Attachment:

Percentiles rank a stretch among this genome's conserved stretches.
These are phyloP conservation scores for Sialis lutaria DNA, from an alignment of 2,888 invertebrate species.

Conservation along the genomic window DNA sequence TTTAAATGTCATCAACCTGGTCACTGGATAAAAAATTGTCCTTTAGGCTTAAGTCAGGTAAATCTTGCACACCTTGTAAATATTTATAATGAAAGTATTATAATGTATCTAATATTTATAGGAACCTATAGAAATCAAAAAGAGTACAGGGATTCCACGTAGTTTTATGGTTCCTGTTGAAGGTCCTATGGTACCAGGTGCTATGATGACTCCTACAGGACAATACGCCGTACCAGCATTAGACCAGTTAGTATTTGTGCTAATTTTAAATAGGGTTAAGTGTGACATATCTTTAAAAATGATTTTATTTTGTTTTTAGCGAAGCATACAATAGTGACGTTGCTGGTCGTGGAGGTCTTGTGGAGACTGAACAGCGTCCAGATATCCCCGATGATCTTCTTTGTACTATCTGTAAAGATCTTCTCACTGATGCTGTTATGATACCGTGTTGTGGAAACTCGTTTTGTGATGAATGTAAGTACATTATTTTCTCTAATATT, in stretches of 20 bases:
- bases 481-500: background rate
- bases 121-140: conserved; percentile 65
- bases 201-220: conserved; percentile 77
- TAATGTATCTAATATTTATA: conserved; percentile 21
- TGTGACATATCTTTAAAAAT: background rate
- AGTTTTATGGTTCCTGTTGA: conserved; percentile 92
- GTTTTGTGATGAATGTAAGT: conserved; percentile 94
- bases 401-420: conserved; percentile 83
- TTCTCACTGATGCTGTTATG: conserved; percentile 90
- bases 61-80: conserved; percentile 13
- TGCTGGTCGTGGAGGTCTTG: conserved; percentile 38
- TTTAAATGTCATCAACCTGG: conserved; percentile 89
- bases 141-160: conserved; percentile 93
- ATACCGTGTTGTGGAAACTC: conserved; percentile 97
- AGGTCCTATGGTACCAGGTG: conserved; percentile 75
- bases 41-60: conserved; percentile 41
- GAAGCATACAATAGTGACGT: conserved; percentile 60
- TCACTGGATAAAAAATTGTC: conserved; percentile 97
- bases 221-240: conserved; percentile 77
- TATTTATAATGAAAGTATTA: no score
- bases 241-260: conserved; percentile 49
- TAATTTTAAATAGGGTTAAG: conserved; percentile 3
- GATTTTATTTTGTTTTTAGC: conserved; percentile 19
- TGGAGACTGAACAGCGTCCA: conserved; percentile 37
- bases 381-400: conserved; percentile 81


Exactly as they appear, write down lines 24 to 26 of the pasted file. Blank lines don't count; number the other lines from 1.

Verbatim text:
- bases 241-260: conserved; percentile 49
- TAATTTTAAATAGGGTTAAG: conserved; percentile 3
- GATTTTATTTTGTTTTTAGC: conserved; percentile 19